Killing the winner only? – The virome of grass land soils under different land use intensity as the driver for microbial community structure and function
Soils, although intensively studied with respect to their microbiology, are lagging virus ecology research compared to aquatic systems. Indeed, soils harbor high numbers of viruses and virus-to-bacteria ratios (VBR) in soil seem to vary much more than in aquatic environments. Variations in virus populations are partly explained by differences in soil pH, water and organic content, hinting at land use differences posing a significant influence on virus diversity and viral–host interactions.
At 150 plots within the Biodiversity Exploratories we will investigate soil viral communities with a specific focus on grassland ecosystems under different land use intensity. We will concentrate on the relation between land use intensity, vegetation period, site specific conditions and the number of viruses. We will further describe the composition of the soil viromes as well as major functional traits of prokaryotic origin carried by viruses.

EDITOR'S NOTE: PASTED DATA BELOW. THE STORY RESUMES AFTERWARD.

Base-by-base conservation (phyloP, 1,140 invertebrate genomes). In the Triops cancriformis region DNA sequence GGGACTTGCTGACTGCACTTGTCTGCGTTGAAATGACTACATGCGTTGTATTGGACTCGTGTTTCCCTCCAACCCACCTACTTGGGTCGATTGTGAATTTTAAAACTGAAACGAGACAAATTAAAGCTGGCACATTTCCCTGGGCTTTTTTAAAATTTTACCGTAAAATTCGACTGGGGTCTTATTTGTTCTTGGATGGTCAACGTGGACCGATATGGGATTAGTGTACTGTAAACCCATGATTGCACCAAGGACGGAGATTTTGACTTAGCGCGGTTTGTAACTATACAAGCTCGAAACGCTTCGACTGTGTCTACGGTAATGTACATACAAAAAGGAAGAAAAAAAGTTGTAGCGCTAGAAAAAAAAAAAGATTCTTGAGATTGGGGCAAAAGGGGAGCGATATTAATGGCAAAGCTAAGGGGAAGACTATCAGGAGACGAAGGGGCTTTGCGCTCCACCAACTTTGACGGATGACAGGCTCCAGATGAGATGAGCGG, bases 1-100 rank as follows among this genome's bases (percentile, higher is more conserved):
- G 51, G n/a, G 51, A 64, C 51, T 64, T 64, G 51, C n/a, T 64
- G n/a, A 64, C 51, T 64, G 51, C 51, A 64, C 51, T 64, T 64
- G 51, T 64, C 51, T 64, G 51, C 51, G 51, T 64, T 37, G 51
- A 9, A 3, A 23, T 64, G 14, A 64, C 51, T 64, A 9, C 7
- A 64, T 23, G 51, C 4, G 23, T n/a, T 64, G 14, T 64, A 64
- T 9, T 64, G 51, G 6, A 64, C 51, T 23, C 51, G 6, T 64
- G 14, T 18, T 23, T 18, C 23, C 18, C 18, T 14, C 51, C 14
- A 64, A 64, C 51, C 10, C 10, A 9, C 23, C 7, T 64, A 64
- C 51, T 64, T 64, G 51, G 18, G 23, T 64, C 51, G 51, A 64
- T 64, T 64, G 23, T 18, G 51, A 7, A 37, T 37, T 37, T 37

Host – virus interaction studies and infection networks derived from CRISPR like structures in the prokaryotic hosts will provide information on community ecology.
Finally, we will isolate viruses infecting dominating bacterial groups common to the different grassland soils (e.g. Pseudomonadaceae) for studying their cross-infection potentials.